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Iran to block Telegram messaging app: reports

The app, used during last year's protests, will be replaced by a similar app built by the government, officials say.

The Iranian government is set to permanently block the messaging app Telegram over national security concerns and replace it with its own messaging app.  

Alaeddin Boroujerdi, chairman of Iran's Parliament National Security and Foreign Policy Commission, announced the ban during a radio interview, Iranian press agency MNA said

According to MNA, Boroujerdi said the decision to block Telegram was "made at the highest levels of government".

Boroujerdi said during the interview the government would release its own messaging app later this month, citing "national security" as the reason the messaging service will no longer be accessible.

He added that he hopes Iranian-made messaging apps like Soroush will replace Telegram when it is blocked eventually.

Telegram is very popular in Iran, with about 40 million people currently using the app in the country alone.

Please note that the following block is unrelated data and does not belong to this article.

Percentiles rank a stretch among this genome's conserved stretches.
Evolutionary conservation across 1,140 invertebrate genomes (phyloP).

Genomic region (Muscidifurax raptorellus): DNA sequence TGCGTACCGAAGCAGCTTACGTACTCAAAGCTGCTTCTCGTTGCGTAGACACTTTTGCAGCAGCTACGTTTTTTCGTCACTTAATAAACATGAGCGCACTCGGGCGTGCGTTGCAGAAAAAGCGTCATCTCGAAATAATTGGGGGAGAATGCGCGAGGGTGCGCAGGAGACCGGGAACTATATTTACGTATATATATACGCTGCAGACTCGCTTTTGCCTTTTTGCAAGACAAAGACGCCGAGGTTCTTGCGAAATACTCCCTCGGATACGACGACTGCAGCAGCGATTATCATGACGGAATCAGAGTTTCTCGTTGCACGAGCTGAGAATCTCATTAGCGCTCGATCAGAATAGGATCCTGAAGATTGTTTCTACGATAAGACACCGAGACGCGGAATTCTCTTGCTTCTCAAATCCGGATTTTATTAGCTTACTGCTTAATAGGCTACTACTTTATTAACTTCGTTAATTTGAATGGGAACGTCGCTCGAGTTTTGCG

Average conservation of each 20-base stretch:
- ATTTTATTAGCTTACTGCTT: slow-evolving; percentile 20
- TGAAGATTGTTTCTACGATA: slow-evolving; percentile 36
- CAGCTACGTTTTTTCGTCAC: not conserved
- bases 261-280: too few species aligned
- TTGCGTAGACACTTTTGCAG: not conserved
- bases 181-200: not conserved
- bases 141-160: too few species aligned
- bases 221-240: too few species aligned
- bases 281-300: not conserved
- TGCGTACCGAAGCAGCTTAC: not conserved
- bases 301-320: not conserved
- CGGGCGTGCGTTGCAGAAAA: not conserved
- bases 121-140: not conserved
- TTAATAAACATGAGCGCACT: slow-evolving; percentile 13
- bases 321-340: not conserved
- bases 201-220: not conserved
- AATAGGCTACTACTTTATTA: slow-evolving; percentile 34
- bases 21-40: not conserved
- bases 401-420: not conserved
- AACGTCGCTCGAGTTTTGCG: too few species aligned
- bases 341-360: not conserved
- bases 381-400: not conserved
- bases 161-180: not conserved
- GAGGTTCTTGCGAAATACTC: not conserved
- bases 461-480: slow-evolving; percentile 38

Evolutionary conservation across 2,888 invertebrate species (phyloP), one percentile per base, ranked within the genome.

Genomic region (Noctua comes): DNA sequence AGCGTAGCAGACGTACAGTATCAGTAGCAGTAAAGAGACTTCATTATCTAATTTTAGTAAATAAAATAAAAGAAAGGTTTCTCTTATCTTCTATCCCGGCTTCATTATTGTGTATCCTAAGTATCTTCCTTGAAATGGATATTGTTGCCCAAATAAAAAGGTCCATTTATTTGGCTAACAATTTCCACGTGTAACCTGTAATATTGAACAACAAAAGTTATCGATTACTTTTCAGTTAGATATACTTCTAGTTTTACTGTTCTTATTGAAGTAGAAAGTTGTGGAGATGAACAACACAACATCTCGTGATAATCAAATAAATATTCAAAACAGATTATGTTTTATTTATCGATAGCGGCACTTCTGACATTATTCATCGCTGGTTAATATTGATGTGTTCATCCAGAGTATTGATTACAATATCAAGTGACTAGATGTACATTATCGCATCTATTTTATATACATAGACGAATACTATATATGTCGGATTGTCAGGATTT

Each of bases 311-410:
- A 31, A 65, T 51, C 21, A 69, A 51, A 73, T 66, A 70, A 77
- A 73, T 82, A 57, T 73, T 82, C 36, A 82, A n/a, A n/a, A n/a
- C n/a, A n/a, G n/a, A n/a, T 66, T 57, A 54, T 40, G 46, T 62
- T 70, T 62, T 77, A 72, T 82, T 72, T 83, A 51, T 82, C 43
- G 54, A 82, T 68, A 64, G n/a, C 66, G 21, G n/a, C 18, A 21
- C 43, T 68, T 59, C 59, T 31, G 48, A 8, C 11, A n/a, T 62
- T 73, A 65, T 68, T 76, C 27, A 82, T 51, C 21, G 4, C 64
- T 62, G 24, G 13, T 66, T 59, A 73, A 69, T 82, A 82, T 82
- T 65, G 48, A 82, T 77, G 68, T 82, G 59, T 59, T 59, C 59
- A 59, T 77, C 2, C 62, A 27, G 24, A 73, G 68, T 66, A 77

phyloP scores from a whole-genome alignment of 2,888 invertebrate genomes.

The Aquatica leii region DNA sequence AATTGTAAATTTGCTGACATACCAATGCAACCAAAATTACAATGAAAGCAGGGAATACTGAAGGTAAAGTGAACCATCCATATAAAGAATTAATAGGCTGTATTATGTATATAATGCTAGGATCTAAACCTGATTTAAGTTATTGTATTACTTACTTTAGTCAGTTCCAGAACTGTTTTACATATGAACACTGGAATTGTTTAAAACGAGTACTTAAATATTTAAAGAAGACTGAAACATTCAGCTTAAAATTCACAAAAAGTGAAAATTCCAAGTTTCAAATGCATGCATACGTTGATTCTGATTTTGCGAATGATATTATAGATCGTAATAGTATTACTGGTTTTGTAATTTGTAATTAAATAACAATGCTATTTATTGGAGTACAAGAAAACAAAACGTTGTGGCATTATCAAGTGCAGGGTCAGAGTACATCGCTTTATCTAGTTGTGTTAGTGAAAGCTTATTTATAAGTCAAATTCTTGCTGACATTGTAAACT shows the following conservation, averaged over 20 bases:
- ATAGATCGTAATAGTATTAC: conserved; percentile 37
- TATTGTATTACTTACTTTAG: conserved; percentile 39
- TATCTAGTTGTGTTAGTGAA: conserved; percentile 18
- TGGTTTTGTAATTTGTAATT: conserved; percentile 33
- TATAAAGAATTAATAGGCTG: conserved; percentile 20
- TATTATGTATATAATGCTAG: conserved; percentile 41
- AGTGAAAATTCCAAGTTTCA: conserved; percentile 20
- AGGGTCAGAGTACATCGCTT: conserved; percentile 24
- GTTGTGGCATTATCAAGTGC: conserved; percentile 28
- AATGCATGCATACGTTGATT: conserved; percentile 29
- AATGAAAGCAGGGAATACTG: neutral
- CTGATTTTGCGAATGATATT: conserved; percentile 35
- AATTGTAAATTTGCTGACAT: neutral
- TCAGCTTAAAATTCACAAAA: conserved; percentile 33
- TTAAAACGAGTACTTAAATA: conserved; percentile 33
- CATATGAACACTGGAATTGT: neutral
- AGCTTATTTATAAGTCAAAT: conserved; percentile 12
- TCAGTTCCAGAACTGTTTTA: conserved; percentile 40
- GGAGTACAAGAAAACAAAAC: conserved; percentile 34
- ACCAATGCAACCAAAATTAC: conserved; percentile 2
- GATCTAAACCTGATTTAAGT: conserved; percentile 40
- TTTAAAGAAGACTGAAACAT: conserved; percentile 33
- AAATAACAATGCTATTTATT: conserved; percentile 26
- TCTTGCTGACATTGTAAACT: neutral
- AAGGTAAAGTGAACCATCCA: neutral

The app was used extensively during the mass protests that took place late last year.

At the time, Pavel Durov, chief executive officer of Telegram, said on Twitter that Iran was "blocking access ... for the majority of Iranians" after protesters used the popular messaging application to plan and publicise demonstrations.

Instagram, another popular social media app, was also blocked during the protests.

Blocking encrypted messaging apps like Telegram while allowing messaging apps approved by the Iranian government raises concerns over the Iranian-made apps.

Telegram has over 200 million users worldwide, according to the company. The service, similar to other popular messaging apps like WhatsApp, WeChat and Signal, offers communication via text, photos, videos and calls.

The app uses a proprietary encryption technology, which has led experts to raise questions about its security.

Telegram has been in a legal battle with the Russian intelligence service, FSB, when it refused to hand over its encryption keys to the government. Handing those keys over would mean the FSB could decrypt all messages sent using Telegram.

Last month, Telegram lost an appeal in court after the Russian government demanded the company hand over the keys.

The court agreed with the FSB's claim that Telegram could not keep the encryption key private, according to the Russian constitution.

Telegram has said it will continue to fight that decision.


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